So we now have a ‘progression document’ that even begins with stating tasks that were not clearly given to the MSSG and hands over the rest of the task to Sally Ash’s crack team to consolidate and pass on to the Waterways Partnership Board.  If there is any way that they think this will come with an ounce of endorsement from the MSSG they must be crazy.

What is ironic, is that when I first met Damian Kemp, the project Officer, I was in Devizes at a meeting called by a group of concerned boaters following the Mooring consultation, where we expressed serious concern with BW and their processes, and lack of democracy.  

New to the team, he was unaware of the histories that had made us so nervous, and said he would do his best to make sure we would be listened to.  I do believe he has done his best, but, sorry, did some one say ‘I told you so’?

London Olympic trading deal for boat-based businesses

British Waterways is offering floating businesses from across the country the chance to go to London to trade during the Olympic summer on waterways on the doorstep of the Olympic Park.

BW national boat trading manager, Phil Spencer, said: “We hope to help floating businesses create a ‘market’ on the canals in London and encourage towpath visitors to discover what’s on offer afloat.”

London Mayor, Boris Johnson has designated The Regent’s Canal towpath an official Olympic walking and cycling route and he recently confirmed that Victoria Park will be one of the official Live Sites which will have live coverage of events on big screens as well as news, information and community events during summer 2012 from 27th July – 12th August.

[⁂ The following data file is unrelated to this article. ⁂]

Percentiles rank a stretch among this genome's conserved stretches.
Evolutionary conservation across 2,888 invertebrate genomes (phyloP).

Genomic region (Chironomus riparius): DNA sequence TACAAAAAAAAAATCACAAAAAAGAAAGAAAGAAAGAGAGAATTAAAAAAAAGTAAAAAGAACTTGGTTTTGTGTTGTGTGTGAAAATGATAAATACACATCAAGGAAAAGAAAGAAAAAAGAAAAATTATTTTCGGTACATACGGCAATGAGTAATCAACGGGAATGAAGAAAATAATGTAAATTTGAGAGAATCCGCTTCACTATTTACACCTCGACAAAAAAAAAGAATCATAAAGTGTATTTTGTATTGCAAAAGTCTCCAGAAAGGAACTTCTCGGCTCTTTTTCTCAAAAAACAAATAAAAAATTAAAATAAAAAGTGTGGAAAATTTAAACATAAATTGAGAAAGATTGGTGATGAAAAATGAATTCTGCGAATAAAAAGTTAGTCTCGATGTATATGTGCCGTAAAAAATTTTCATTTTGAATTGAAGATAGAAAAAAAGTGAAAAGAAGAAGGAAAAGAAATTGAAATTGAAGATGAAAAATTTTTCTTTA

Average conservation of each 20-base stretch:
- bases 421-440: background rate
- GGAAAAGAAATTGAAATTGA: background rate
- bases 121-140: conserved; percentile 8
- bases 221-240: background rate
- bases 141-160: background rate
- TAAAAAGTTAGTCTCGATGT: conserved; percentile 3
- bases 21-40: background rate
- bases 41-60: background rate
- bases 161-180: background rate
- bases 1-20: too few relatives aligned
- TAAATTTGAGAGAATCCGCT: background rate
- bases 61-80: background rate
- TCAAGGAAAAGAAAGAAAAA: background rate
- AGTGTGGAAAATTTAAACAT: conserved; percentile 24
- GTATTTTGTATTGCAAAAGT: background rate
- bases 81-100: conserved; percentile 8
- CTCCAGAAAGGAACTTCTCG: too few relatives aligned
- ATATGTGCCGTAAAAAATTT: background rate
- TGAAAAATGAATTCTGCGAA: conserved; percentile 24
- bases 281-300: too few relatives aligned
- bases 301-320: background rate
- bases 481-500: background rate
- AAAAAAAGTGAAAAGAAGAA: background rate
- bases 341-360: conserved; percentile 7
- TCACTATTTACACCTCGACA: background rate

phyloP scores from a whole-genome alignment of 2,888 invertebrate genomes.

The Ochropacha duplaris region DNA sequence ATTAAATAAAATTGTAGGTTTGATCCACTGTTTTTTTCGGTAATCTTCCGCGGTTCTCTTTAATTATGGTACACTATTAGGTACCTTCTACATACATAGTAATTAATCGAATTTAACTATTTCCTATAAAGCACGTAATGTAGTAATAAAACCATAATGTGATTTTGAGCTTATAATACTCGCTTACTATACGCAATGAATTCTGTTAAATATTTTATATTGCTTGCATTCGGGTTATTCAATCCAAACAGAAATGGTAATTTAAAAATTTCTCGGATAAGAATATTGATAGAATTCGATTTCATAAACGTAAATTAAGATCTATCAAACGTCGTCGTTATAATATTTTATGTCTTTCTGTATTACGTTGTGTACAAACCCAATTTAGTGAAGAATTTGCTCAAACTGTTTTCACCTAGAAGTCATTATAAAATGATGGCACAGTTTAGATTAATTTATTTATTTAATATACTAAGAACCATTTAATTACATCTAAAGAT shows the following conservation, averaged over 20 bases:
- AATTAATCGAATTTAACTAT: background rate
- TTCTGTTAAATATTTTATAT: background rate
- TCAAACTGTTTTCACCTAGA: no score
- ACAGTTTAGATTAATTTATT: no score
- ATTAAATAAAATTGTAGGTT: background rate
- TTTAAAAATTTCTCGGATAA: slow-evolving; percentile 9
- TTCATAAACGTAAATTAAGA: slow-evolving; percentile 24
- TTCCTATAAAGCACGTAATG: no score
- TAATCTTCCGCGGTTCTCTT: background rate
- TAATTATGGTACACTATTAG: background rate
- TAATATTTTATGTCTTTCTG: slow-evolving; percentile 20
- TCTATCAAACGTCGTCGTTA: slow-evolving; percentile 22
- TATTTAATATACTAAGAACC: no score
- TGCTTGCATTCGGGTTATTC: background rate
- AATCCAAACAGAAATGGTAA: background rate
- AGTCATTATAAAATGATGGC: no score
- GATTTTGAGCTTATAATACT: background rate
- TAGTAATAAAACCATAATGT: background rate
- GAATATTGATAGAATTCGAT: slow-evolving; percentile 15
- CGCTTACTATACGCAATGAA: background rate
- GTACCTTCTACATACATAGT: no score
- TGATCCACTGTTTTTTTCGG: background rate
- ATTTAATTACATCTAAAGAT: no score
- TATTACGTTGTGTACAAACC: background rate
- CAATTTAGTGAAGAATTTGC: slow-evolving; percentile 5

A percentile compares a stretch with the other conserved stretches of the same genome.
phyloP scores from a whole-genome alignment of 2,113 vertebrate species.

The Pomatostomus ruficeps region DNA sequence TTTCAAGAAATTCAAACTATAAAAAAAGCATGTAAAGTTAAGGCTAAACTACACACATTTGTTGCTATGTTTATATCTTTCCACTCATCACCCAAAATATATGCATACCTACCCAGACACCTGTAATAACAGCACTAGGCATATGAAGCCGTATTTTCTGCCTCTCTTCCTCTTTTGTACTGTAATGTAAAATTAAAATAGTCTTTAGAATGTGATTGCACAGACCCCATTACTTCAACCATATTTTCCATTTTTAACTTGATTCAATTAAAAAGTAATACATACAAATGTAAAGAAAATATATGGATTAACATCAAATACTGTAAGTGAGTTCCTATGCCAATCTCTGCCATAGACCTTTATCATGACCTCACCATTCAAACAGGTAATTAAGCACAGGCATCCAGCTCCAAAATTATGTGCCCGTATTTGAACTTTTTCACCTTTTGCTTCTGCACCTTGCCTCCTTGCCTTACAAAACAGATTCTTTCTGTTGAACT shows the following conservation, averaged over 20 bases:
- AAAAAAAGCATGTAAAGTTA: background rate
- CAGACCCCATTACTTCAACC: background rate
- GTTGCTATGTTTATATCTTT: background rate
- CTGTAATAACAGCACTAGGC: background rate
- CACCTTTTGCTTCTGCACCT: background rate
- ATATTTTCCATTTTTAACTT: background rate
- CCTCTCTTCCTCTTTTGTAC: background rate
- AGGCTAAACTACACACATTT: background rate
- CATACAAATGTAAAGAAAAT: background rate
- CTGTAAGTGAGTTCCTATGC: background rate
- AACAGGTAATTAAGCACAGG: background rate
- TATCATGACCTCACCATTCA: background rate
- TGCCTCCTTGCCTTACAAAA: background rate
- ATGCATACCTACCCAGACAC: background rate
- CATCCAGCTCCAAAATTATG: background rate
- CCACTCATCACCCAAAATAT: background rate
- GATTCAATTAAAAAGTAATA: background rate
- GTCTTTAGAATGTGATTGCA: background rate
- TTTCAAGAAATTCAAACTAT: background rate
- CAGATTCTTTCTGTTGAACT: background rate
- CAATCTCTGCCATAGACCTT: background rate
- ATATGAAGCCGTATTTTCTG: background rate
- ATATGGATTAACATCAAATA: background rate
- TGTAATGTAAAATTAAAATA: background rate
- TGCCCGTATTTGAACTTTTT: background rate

Traders who want take up the offers can apply for mooring berths with discounts on offer for consecutive weeks and long stay bookings.

For more information email:  OlyMoorings@britishwaterways.co.uk 
or phone: 0207 985 7315

British Waterways' statement about its Olympic Mooring strategy
"Last year British Waterways took the decision to create a mooring zone within central London to help manage boat traffic, ensure trading boats can operate safely and efficiently, and support security during next summer’s Olympic Games period. 

"This means that boaters can pre-book a guaranteed berth for set week/s at a time to ensure they are at the heart of the city in what is set to be an amazing summer of sport, culture and excitement. 

"British Waterways is working closely with local boaters to minimise disruption during the period."

Sunday, February 05, 2012

K&A Canal boaters pitch for CART Council places

Two active Kennet & Avon Canal boaters have thrown their hats in the ring and are standing for election for boaters' seats on the Canal & River Trust Council.

Both Rob Dean and Steve Rudd will be well known to many boaters on the K&A and both  are standing for election to represent the interests of all boating users of the waterways. 

Rob Dean who has led a small group of members of the Newbury Branch of the Kennet & Avon Canal Trust to run the Newbury Waterways Festival in recent years says that he is standing independently rather than as a representative of any organisation so that he can represent the interests of all boaters.

Steve Rudd is never afraid to speak out for interests of boaters — whether it be at a canal user's forum or a public meeting about red diesel. He is active with the Bruce Trust — the Kennet & Avon Canal based charity that operates specially designed and purpose built boats that make it possible for disabled people and their families to have a boating holiday.

The Canal & River Trust Council will have 35 members with four of them elected by 'boat-licence holding' canal users. All BW boat licence holders will be receiving ballot papers in the next few days.

Election statements

Rob Dean
Rob Dean: Picture by Bob Naylor©
Our waterways are principally for boats and boaters. It’s great to see the many other users but the experience they come for is only possible because of the boats.